Electric Vehicles & Cars News - Page 73

All the latest electric cars (EV) and ICE cars news covering new and upcoming releases and technologies to hit the market - Page 73.

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NASA green technology could cut airline fuel use in half, save $255 bn

Sean Ridgeley | Jan 5, 2016 11:03 PM CST

NASA's aeronautics department has developed and refined green technology through its Environmentally Responsible Aviation (ERA) project the past six years, and the results are excellent. It says what it's done could "cut airline fuel use in half, pollution by 75 percent and noise to nearly one-eighth of today's levels."

For airlines, this means a potential $255 billion in savings between 2025 and 2050. And before you think the savings won't be passed onto you, airline prices have actually dropped by 50 percent the last three decades.

The project cost NASA $400 million, with an additional $250 million put up by industry partners. Its intent was to explore new vehicle concepts and technologies that would reduce the environmental impact of aviation. One example: a "radical new morphing wing technology that allows an aircraft to seamlessly extend its flaps, leaving no drag-inducing, noise-enhancing gaps for air to flow through" (pictured above). While the rest of the developments are yet to be confirmed as on track for commercialization (they will be discussed at the American Institute of Aeronautics and Astronautics Sci-Tech Conference in San Diego this week), this one has already been picked up by FlexSys and Aviation Partners of Seattle.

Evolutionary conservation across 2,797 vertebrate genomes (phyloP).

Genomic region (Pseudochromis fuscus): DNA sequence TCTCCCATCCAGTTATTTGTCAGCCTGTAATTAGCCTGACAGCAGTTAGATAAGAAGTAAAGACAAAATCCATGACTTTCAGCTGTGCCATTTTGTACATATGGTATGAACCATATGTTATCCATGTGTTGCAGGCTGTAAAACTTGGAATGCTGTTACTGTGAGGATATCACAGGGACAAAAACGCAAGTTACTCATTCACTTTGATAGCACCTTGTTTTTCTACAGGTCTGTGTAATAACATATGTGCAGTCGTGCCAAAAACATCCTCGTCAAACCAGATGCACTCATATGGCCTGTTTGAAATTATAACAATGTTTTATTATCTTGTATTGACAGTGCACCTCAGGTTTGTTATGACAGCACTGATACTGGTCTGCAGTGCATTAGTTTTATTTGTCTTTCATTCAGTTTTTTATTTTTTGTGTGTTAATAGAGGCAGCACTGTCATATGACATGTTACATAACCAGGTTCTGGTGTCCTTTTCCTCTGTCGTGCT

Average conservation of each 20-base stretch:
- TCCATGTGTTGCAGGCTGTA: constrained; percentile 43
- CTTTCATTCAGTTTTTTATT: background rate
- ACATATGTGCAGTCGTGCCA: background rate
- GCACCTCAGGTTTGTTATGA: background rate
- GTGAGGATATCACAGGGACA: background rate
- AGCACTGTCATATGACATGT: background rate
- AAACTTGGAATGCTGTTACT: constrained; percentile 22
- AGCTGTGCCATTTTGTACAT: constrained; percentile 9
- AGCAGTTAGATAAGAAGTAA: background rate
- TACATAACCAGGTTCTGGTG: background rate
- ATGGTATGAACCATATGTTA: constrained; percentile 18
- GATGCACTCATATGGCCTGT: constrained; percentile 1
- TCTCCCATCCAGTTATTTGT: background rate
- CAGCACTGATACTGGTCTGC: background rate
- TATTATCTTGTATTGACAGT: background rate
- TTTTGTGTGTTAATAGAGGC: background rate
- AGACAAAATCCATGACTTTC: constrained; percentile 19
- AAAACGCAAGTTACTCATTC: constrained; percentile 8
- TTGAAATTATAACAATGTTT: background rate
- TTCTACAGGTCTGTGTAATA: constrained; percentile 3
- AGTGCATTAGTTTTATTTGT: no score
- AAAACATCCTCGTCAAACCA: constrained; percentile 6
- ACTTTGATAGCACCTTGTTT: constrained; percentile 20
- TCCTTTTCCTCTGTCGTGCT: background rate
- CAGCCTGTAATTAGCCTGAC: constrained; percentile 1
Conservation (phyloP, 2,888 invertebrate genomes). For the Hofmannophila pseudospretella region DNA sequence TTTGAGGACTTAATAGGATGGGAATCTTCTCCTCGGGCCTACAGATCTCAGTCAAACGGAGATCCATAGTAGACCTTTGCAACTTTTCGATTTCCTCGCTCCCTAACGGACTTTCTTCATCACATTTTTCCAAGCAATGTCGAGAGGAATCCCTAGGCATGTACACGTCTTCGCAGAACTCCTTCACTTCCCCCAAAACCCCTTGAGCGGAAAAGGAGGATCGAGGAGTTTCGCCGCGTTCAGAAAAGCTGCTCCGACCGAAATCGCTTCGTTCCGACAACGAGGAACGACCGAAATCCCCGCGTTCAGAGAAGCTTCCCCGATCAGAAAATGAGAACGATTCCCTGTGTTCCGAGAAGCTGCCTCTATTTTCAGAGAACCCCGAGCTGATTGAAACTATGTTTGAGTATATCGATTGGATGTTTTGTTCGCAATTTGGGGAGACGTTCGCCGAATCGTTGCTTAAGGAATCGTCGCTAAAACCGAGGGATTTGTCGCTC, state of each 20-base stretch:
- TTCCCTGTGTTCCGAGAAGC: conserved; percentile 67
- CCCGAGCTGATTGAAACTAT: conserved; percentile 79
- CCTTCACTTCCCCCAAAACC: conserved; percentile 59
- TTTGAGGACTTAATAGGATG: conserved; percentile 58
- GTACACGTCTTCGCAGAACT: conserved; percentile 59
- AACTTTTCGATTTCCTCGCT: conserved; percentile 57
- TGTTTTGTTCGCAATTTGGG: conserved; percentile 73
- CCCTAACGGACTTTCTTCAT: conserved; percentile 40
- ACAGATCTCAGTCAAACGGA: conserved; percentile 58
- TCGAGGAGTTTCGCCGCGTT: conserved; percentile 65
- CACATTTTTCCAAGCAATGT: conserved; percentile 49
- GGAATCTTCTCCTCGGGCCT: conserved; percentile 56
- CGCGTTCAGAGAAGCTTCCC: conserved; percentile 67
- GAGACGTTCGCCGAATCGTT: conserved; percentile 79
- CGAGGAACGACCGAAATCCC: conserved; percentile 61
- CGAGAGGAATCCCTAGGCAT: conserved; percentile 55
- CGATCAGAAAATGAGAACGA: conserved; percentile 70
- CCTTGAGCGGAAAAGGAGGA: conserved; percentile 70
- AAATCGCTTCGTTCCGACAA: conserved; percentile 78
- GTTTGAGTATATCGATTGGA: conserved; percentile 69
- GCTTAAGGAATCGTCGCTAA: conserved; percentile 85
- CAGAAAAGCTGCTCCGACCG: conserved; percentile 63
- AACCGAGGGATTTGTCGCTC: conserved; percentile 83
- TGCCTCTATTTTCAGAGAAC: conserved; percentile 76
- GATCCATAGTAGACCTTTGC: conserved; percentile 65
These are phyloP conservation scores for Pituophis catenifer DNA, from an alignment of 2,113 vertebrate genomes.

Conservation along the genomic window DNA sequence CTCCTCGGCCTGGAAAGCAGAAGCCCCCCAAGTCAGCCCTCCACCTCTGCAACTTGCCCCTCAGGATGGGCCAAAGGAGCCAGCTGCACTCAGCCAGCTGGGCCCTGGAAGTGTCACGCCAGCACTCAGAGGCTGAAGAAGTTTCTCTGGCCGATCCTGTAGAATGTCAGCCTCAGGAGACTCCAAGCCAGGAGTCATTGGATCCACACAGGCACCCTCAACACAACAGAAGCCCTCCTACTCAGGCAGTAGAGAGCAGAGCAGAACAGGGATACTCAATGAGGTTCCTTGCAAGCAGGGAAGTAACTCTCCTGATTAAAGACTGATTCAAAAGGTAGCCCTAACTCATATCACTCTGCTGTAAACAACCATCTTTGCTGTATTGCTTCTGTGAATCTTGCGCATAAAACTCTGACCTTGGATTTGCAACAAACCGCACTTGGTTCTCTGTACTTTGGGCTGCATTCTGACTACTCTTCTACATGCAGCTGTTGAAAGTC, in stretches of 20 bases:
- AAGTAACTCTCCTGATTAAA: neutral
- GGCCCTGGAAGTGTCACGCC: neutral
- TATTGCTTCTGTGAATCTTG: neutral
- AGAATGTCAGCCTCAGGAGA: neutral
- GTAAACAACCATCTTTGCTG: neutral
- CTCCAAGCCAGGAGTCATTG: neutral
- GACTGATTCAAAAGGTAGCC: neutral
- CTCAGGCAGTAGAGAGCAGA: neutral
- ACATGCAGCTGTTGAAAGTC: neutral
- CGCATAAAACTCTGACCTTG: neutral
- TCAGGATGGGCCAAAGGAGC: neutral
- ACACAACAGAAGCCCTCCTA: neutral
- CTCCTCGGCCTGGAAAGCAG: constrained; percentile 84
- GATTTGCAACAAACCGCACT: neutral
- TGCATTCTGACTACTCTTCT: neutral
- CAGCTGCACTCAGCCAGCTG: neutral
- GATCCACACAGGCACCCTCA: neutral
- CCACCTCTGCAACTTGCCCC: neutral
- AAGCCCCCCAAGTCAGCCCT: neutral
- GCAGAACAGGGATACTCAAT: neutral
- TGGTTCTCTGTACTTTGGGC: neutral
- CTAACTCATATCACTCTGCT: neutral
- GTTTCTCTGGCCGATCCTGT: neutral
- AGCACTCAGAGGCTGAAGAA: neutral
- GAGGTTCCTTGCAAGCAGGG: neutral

Continue reading: NASA green technology could cut airline fuel use in half, save $255 bn (full post)

ArcaSpace creates first real-life hoverboard, on sale for $20,000

Derek Strickland | Dec 28, 2015 1:43 PM CST

In a milestone that pushes humanity one step closer to science fiction, ArcaSpace has created the world's first real hoverboard.

ArcaSpace creates first real-life hoverboard, on sale for $20,000